Ahab Rex Blood On Blonde
By Marcus Pan
Featuring tracks from the Queens of
Softcore EP, Ahab rex's Blood on Blonde continues the tradition
of basement punk/left wing with applomb. With such guest folks as Ministry's
Chris Connelly and Nine Inch Nails' Martin Atkins and remix tracks by Pigface
and others, Blood On Blonde has a lot to offer not only the hardcore
fans but the goth folks as well - like me.
Ordinary Things is a new track, low key strumming and
spoken word vocals that break into unexpected harmonies is the way of it, a
catchy upbeat tune even with its lower key guitars and lower tone vocals.
The Queen of Softcore is on track two here, as remembered from the
previous review. A favorite of mine again with spoken word, almost Beck like,
and smooth bluesy bass and funk guitar. Experimental yet successful. Thank
You Mister Russia is a shoegazery bit with an almost rap-style vocal set
interspersed with pretty girls. Vertigo is a strange and interesting
tune with space faring females and vocals being spirited to us from the
Spaceship Bass Funk. The Queen of Softcore's To Whom it May
Concern is here as well, snuck onto track four, and another of my favorites
Undertow no. 5. Dope Sick comes right off of the set of So I
Married an Axe Murderer.
The Blood On Blonde (Main Theme) is a surreal
selection of tinkered piano. This closes the official Blood On Blonde
tracklisting, after which is a remix of To Whom it May Concern from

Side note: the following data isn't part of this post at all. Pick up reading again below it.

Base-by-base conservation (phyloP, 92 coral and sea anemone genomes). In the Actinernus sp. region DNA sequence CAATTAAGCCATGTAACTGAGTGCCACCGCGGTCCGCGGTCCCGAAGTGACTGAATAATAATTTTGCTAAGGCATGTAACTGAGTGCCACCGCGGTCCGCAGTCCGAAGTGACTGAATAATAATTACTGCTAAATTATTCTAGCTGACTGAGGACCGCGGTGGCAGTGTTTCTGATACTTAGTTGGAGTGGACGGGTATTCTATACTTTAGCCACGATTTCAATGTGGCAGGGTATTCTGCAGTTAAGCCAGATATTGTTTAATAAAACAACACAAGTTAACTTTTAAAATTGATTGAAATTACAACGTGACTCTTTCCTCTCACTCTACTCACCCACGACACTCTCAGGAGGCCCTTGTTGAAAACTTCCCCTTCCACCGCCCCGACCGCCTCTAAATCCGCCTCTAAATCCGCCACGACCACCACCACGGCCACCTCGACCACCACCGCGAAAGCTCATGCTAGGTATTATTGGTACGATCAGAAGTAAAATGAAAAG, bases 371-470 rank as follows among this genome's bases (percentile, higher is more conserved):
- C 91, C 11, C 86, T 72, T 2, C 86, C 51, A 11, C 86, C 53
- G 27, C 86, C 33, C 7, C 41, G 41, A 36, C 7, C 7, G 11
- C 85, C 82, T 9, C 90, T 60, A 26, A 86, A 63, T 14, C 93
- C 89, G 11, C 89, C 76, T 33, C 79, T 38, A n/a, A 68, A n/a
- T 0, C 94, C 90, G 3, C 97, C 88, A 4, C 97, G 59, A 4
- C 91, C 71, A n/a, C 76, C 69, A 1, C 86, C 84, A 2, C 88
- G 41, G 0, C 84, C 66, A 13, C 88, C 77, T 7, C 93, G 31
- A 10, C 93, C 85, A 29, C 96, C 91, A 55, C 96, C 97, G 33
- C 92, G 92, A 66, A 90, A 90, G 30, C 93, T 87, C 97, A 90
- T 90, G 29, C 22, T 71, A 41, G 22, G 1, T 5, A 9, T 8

Pigface and a version of Ordinary Things by the Assassins. The Pigface
mix is brilliant, buffeting the song with armor piercing bullets of electro
bass and slices of electronic joy, turning the song into a brilliant dark dance
EBM killer. Possibly the best song on the album.
I'm still digging Ahab Rex's work. You can find them fairly
often if you look - lots of contributing songs to tribute albums for David
Bowie, the Cure, Nick Cave, Ramones and more. Much of the music still retains
its dirty flavor and poetic lyricals done within a bleeding soul and basement
coffee house experimental atmosphere. Ahab's voice is unmistakable as ever, a
bad acid tripping Beck style spoken by a scratchy throated man who's smoked
more cloves than a full time goth chick.
Post: 119 N. Peoria St., Suite #3B, Chicago, IL, 60607-2395, USA
 Reviewed in
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